Category Archives: Adventures of a Chief Rabbi

Adventures of a Chief Rabbi: Casablanca Stopover

April 1, 2015

Casablanca Stopover

THY

I’m often pressed for time, though I always feel guilty when I haven’t written in some time. Pesach eve is particularly true. My current circumstances and internal dialogue have gone through so many twists and turns that I feel a lack in not documenting the journey.

I didn’t write about a unique Shabbat in Tel-Aviv which to me represents the very future of the Jewish people. But just as I have to pick my battles, I also need to triage my writing efforts.

Based on popular demand, I will write a few lines on the Turkish Air Bomb Threat I was an unwilling client of. First, it wasn’t really a big deal. Second, I am getting to know multiple airports and their nuances, really well. For example, in Istanbul, they will not announce that the plane is boarding or if the gate is closing, so those who are used to that luxury, consider yourselves forewarned.

On one of my legs from Israel to Montevideo, I had the privilege to travel on TK 15 from Istanbul to Sao Paulo. Mid-route over the Sahara Desert, the captain announces that we’re stopping in Casablanca. I was frankly too tired, numb and/or plugged in to whatever movie I was watching to give it much thought. When I asked the stewardesses, they mumbled something soothing but unintelligible and suddenly their spoken English skills and understanding deteriorated significantly.

No matter. We landed in Casablanca, just as my movie was getting to its resolution. Everyone needed to get off with all of their belongings. Two sets of staircases led us down onto the tarmac. We walked out onto the hot and dry Moroccan afternoon. The desert wind blew on our backs. We seemed to be at the very end of an abandoned runway. I could tell it was infrequently used by the extensive and tall weeds growing between the cracks of the concrete. We were surrounded by an army of police in smart beige dress uniforms. There was a firetruck or two, a team of police in full riot gear, an ambulance and several buses. Police were stationed in a perimeter around us, spaced approximately 10 meters from each other.

Dogs and their masters commenced sniffing all the belongings of the passengers. A guy in funky white overalls and a space-age sensor gun pointed his device at every bag. The crew were the last to come out of the plane and kept to themselves. An important looking guy in a suit and a phone to his ear kept running in and out of the plane giving orders to various people. The whole time we were uninformed.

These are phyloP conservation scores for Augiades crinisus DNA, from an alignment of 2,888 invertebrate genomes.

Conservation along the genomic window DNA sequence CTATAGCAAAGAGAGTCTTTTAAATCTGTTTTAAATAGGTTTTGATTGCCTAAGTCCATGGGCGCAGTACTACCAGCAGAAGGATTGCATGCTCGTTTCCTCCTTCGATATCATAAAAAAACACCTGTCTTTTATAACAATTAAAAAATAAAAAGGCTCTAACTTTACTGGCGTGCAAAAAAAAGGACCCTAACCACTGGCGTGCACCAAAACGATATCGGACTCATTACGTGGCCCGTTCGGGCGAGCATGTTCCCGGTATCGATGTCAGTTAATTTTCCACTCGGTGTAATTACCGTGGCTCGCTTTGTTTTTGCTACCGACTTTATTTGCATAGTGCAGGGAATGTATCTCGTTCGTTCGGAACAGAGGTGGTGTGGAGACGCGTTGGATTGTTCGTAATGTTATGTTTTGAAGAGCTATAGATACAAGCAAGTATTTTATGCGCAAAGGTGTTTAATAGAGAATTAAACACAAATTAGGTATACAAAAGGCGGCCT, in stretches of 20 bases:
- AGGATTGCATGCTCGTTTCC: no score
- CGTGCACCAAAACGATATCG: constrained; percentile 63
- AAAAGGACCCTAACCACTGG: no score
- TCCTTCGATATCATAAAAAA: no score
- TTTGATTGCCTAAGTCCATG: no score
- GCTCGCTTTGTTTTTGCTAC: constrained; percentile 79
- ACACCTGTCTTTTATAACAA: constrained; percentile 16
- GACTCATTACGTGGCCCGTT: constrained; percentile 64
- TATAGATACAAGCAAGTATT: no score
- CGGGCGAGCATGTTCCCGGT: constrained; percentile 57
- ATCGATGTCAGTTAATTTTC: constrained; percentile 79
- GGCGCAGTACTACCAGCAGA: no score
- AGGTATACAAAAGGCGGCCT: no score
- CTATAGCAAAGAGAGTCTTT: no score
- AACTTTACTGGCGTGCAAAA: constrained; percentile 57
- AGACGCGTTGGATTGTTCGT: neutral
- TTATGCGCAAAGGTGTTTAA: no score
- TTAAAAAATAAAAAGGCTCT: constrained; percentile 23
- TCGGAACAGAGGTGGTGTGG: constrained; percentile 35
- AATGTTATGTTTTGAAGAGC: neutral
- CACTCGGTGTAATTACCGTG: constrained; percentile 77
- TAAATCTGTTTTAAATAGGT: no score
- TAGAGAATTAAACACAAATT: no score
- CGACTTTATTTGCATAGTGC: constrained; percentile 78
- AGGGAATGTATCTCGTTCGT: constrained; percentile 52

I don’t know why, but for some reason scenes from the movie Entebbe came unbidden to my mind. Two young Israelis spotted me and stood next to me. They both took out cigarettes and smoked nervously. On the horizon I could see the airport control tower miles away. I was perturbed by the police perimeter and the non-conformist in me was tempted to make a run for it, for no other reason than dislike of restriction, but I figured the consequences would be unpleasant at best.

A dog barked excitedly around the hand luggage of the crew. His master released him and the dog went bounding through the luggage. However, after closer examination the dog decided it was not what he was looking for and moved on to other leather-clad and Samsonite-tagged prey.

After the dogs and their masters were satisfied, after the important man with the phone had finished going in and out of the plane, after the space-age white jump-suit guy had finished scanning all the luggage, they formed us in lines and body-scanned each of us before herding us onto the terminal buses.

By this point at least an hour had passed and my bladder was hoping for salvation. We arrived at the terminal and another long line. The policemen were kind enough to offer water to whoever wanted. I saw the universal sign for the men’s room and moved in that direction. A policeman firmly stopped me and indicated I needed to stay on the line. I promptly obeyed, not wanting to cause any trouble in this strange and unexpected situation. The line slowly meandered. I found myself surrounded by very devout looking Muslims and what I assume were their wives, though except for being completely covered in black, there was no other sign of humanity besides the general contours of a human body beneath the burka, gloves, stockings, etc. There was not one millimeter of flesh to be seen. These eminent men with their dark companions received respectful bows from the Moroccan police.